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SpaceX Dragon Crew Demo-1 Fly to Space Station: What to Expect



SpaceX is gearing to a great milestone for human flight.

Elon Musk & # 39; s company aims to fly the first demonstration mission of its Crew Dragon capsule to the International Space Station (ISS) on March 2.

This flight, known as Demo-1, becomes unclear. But if all goes well, Crew Dragon will probably carry astronauts to and from the circulating lab for the first time this summer. [Take a Walk Through SpaceX’s Crew Dragon]

Here's what you need to know about Crew Dragon, Demo-1 and the short-term future for human spaceflight.

  SpaceX's first Crew Dragon spacecraft is seen on top of its Falcon 9 rocket at Launch Pad 39A by NASA's Kennedy Space Center in Cape Canaveral, Florida in February 2019.

SpaceX's first Crew Dragon spacecraft is seen on top of its Falcon 9 rocket at Launch Pad 39A by NASA's Kennedy Space Center in Cape Canaveral, Florida in February 2019.

Credit: SpaceX

SpaceX has developed Crew Dragon under a multibillion-dollar commercial crew contract with NASA. The agency signed a similar agreement with Boeing, working on a capsule called CST-100 Starliner.

The goal is to return orbital human spaceflight to American soil. American astronauts have relied on Russian Soyuz rockets and spacecraft to get to and from the ISS since July 2011, when NASA retired its spacecraft.

Much money has flown from NASA to its Russian counterpart, Roscosmos, as a result; seats aboard the three-person Soyuz spacecraft are currently selling about $ 80 million.

Crew Dragon will launch on SpaceX's workhorse Falcon 9 rocket, a two-stage vehicle with a reusable first stage. Starliner, which is scheduled to make its weed girl flying to the ISS sometime in April, will be lifted by United Launch Alliance Atlas V rockets that cannot be reused.

Crew Dragon is a modified, upgraded version of SpaceX's robot technology Dragon Dragon Capsule, which since 2012 has flown effortlessly resupply missions to the ISS.

Crew Dragon has many astronaut-related features that its robotic cousins ​​lack – for example, seven of them – windows, fancy touch-screen monitors, a life support system and an escape system. The Escape system, designed to damage the Crew Dragon in the event of an emergency, consists of eight SpaceX SuperDraco engines built into the body of the capsule.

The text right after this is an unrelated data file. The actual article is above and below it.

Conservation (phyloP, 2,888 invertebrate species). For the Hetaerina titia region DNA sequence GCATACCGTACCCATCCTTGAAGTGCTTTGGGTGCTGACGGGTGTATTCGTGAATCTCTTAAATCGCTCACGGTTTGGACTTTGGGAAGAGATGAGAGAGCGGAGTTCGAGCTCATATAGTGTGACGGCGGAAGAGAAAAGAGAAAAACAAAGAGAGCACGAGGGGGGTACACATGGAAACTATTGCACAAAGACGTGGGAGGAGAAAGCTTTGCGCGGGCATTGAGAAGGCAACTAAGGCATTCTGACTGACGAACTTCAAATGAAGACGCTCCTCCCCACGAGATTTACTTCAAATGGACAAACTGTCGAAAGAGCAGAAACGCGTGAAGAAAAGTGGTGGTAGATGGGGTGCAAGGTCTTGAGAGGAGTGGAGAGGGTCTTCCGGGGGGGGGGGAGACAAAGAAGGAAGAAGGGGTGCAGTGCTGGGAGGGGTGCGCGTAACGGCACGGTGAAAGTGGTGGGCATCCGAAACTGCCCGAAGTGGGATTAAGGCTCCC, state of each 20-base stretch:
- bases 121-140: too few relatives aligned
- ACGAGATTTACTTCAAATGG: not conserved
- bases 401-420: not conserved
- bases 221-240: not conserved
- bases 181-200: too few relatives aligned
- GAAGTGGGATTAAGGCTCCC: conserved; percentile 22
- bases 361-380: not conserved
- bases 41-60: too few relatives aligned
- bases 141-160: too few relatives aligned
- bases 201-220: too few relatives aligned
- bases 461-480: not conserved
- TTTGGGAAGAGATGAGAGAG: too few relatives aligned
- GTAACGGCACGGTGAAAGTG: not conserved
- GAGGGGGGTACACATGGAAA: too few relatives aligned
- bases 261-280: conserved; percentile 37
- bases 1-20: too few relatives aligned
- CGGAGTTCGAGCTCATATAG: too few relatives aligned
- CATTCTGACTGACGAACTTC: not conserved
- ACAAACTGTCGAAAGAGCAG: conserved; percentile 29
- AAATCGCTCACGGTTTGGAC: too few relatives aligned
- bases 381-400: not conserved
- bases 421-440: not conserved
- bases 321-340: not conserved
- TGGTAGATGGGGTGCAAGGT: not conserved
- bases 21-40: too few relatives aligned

There are also other important differences between the two vehicles. For example, Dragon has traditional solar cells, but Crew Dragon's solar panels cover the spacecraft's trunk and require no action to activate.

Both Dragon variants are designed to be recyclable, and SpaceX has already reflowed several of the cargo vessels on ISS missions. But every Crew Dragon won't fly multiple ISS missions to NASA, at least not, SpaceX representatives have said

((VideoProviderTag | jwplaDemo-1 will start from historic start complex 39A at NASA's Kennedy Space Center in Florida. SpaceX is targeting March 2 for liftoff, but that date is far from set in stone.

Mission is designed To test almost all Crew Dragon's critical equipment, from its automatic approach and docking gears to its life support and re-entry systems, SpaceX staff gently monitor the performance of these systems during the approximately 2-week mission, ending with The parachute-supported splashdown in the Pacific [19659002] But a successful return to Earth will not notify Crew Dragon of its readiness to carry crew. SpaceX will also perform an unclear "abortion test" test with the capsule in June to ensure that the escape system works

If everything goes well with both of these flights, Demo-2 gets cleared for liftoff, this mission that could start as early as July will take NASA ast the riders Bob Behnken and Douglas Hurley to the ISS for about a week's stay.

Operation crew missions to the groundbreaking NASA laboratory would follow the successful completion of Demo-2

If SpaceX's vision holds, the Crew Dragon will not fly too long – and neither will the Dragon or Falcon 9 and Falcon Heavy rockets ship.

SpaceX builds a new doomed space escape system consisting of a 100-passenger spaceship called Starship and a giant rocket called Super Heavy. The reusable duo will carry people to and from Mars, the moon and other distant destinations, Musk has said, and doing whatever SpaceX needs, from launching satellites to tidying up space.

Starship and Super Heavy will also do some working closer to the Earth's surface, ferrying people on super-fast point-to-point tours around the globe.

Mike Wall's book about the search for alien life "Out There" (Grand Central Publishing, 2018; illustrated by Karl Tate) is out now. Follow him on Twitter @ michaeldwall . Follow us @Spacedotcom or Facebook. Originally published on Space.com.


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